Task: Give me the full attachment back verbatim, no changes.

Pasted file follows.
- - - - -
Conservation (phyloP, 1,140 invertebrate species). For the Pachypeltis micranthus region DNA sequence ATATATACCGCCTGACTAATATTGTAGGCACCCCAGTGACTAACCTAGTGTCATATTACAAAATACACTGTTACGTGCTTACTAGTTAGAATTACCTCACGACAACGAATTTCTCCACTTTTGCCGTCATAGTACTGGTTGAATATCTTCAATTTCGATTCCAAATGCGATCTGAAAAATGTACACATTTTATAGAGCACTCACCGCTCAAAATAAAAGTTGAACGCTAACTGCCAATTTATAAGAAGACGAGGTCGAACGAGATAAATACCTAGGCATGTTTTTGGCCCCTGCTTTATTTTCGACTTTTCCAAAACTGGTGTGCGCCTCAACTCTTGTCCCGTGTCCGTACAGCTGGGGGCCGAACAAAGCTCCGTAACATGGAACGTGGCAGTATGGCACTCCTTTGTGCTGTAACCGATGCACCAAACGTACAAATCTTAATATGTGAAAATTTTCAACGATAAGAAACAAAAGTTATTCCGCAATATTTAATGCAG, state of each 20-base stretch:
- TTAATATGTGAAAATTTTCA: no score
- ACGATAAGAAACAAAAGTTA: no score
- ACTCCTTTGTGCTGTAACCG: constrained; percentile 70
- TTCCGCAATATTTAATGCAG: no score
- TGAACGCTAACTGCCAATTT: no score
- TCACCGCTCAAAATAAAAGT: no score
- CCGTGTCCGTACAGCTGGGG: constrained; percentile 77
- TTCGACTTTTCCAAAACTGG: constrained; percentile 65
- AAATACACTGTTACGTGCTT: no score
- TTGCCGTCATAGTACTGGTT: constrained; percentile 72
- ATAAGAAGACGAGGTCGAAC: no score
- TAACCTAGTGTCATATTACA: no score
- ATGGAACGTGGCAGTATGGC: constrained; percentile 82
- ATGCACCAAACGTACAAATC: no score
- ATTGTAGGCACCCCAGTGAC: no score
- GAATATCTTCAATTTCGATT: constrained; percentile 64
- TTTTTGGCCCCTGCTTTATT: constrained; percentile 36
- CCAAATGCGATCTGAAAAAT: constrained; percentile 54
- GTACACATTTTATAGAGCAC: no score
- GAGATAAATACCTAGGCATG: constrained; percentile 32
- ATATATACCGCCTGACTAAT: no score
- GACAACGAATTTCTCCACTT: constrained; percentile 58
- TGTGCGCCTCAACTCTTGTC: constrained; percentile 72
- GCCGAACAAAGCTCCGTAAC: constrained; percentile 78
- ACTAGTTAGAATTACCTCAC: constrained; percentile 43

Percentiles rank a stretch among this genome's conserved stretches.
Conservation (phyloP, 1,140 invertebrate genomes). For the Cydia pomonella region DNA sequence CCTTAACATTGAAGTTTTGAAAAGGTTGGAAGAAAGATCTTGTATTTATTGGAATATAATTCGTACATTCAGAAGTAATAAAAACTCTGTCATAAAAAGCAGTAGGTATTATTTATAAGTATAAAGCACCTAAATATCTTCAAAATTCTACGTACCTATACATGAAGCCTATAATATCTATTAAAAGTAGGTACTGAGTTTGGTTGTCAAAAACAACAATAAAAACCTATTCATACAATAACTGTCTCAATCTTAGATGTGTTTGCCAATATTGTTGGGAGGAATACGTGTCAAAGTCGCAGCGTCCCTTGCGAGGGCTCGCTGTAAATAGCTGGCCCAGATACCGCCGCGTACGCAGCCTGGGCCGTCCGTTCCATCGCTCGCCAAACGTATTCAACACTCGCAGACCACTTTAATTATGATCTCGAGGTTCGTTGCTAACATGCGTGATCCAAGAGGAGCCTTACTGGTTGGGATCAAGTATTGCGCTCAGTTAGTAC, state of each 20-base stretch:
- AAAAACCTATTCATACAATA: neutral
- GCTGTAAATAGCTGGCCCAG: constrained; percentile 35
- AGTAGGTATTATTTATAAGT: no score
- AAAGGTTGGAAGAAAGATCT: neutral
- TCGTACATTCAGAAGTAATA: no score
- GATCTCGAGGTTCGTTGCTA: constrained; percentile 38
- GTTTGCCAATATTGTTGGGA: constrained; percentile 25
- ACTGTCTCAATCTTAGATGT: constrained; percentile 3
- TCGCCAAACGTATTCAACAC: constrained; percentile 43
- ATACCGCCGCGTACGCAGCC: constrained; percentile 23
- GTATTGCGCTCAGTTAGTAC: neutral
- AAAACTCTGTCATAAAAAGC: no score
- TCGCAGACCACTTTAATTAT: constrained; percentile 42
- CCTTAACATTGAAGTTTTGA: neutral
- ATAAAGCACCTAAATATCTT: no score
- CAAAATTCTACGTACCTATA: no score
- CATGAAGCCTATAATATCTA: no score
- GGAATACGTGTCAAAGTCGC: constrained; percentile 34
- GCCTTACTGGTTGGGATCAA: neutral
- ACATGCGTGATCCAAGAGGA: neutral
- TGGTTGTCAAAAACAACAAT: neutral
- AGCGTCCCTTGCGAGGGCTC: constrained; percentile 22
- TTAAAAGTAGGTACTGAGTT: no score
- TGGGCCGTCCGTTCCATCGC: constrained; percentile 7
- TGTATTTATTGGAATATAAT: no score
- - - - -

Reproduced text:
Conservation (phyloP, 1,140 invertebrate species). For the Pachypeltis micranthus region DNA sequence ATATATACCGCCTGACTAATATTGTAGGCACCCCAGTGACTAACCTAGTGTCATATTACAAAATACACTGTTACGTGCTTACTAGTTAGAATTACCTCACGACAACGAATTTCTCCACTTTTGCCGTCATAGTACTGGTTGAATATCTTCAATTTCGATTCCAAATGCGATCTGAAAAATGTACACATTTTATAGAGCACTCACCGCTCAAAATAAAAGTTGAACGCTAACTGCCAATTTATAAGAAGACGAGGTCGAACGAGATAAATACCTAGGCATGTTTTTGGCCCCTGCTTTATTTTCGACTTTTCCAAAACTGGTGTGCGCCTCAACTCTTGTCCCGTGTCCGTACAGCTGGGGGCCGAACAAAGCTCCGTAACATGGAACGTGGCAGTATGGCACTCCTTTGTGCTGTAACCGATGCACCAAACGTACAAATCTTAATATGTGAAAATTTTCAACGATAAGAAACAAAAGTTATTCCGCAATATTTAATGCAG, state of each 20-base stretch:
- TTAATATGTGAAAATTTTCA: no score
- ACGATAAGAAACAAAAGTTA: no score
- ACTCCTTTGTGCTGTAACCG: constrained; percentile 70
- TTCCGCAATATTTAATGCAG: no score
- TGAACGCTAACTGCCAATTT: no score
- TCACCGCTCAAAATAAAAGT: no score
- CCGTGTCCGTACAGCTGGGG: constrained; percentile 77
- TTCGACTTTTCCAAAACTGG: constrained; percentile 65
- AAATACACTGTTACGTGCTT: no score
- TTGCCGTCATAGTACTGGTT: constrained; percentile 72
- ATAAGAAGACGAGGTCGAAC: no score
- TAACCTAGTGTCATATTACA: no score
- ATGGAACGTGGCAGTATGGC: constrained; percentile 82
- ATGCACCAAACGTACAAATC: no score
- ATTGTAGGCACCCCAGTGAC: no score
- GAATATCTTCAATTTCGATT: constrained; percentile 64
- TTTTTGGCCCCTGCTTTATT: constrained; percentile 36
- CCAAATGCGATCTGAAAAAT: constrained; percentile 54
- GTACACATTTTATAGAGCAC: no score
- GAGATAAATACCTAGGCATG: constrained; percentile 32
- ATATATACCGCCTGACTAAT: no score
- GACAACGAATTTCTCCACTT: constrained; percentile 58
- TGTGCGCCTCAACTCTTGTC: constrained; percentile 72
- GCCGAACAAAGCTCCGTAAC: constrained; percentile 78
- ACTAGTTAGAATTACCTCAC: constrained; percentile 43

Percentiles rank a stretch among this genome's conserved stretches.
Conservation (phyloP, 1,140 invertebrate genomes). For the Cydia pomonella region DNA sequence CCTTAACATTGAAGTTTTGAAAAGGTTGGAAGAAAGATCTTGTATTTATTGGAATATAATTCGTACATTCAGAAGTAATAAAAACTCTGTCATAAAAAGCAGTAGGTATTATTTATAAGTATAAAGCACCTAAATATCTTCAAAATTCTACGTACCTATACATGAAGCCTATAATATCTATTAAAAGTAGGTACTGAGTTTGGTTGTCAAAAACAACAATAAAAACCTATTCATACAATAACTGTCTCAATCTTAGATGTGTTTGCCAATATTGTTGGGAGGAATACGTGTCAAAGTCGCAGCGTCCCTTGCGAGGGCTCGCTGTAAATAGCTGGCCCAGATACCGCCGCGTACGCAGCCTGGGCCGTCCGTTCCATCGCTCGCCAAACGTATTCAACACTCGCAGACCACTTTAATTATGATCTCGAGGTTCGTTGCTAACATGCGTGATCCAAGAGGAGCCTTACTGGTTGGGATCAAGTATTGCGCTCAGTTAGTAC, state of each 20-base stretch:
- AAAAACCTATTCATACAATA: neutral
- GCTGTAAATAGCTGGCCCAG: constrained; percentile 35
- AGTAGGTATTATTTATAAGT: no score
- AAAGGTTGGAAGAAAGATCT: neutral
- TCGTACATTCAGAAGTAATA: no score
- GATCTCGAGGTTCGTTGCTA: constrained; percentile 38
- GTTTGCCAATATTGTTGGGA: constrained; percentile 25
- ACTGTCTCAATCTTAGATGT: constrained; percentile 3
- TCGCCAAACGTATTCAACAC: constrained; percentile 43
- ATACCGCCGCGTACGCAGCC: constrained; percentile 23
- GTATTGCGCTCAGTTAGTAC: neutral
- AAAACTCTGTCATAAAAAGC: no score
- TCGCAGACCACTTTAATTAT: constrained; percentile 42
- CCTTAACATTGAAGTTTTGA: neutral
- ATAAAGCACCTAAATATCTT: no score
- CAAAATTCTACGTACCTATA: no score
- CATGAAGCCTATAATATCTA: no score
- GGAATACGTGTCAAAGTCGC: constrained; percentile 34
- GCCTTACTGGTTGGGATCAA: neutral
- ACATGCGTGATCCAAGAGGA: neutral
- TGGTTGTCAAAAACAACAAT: neutral
- AGCGTCCCTTGCGAGGGCTC: constrained; percentile 22
- TTAAAAGTAGGTACTGAGTT: no score
- TGGGCCGTCCGTTCCATCGC: constrained; percentile 7
- TGTATTTATTGGAATATAAT: no score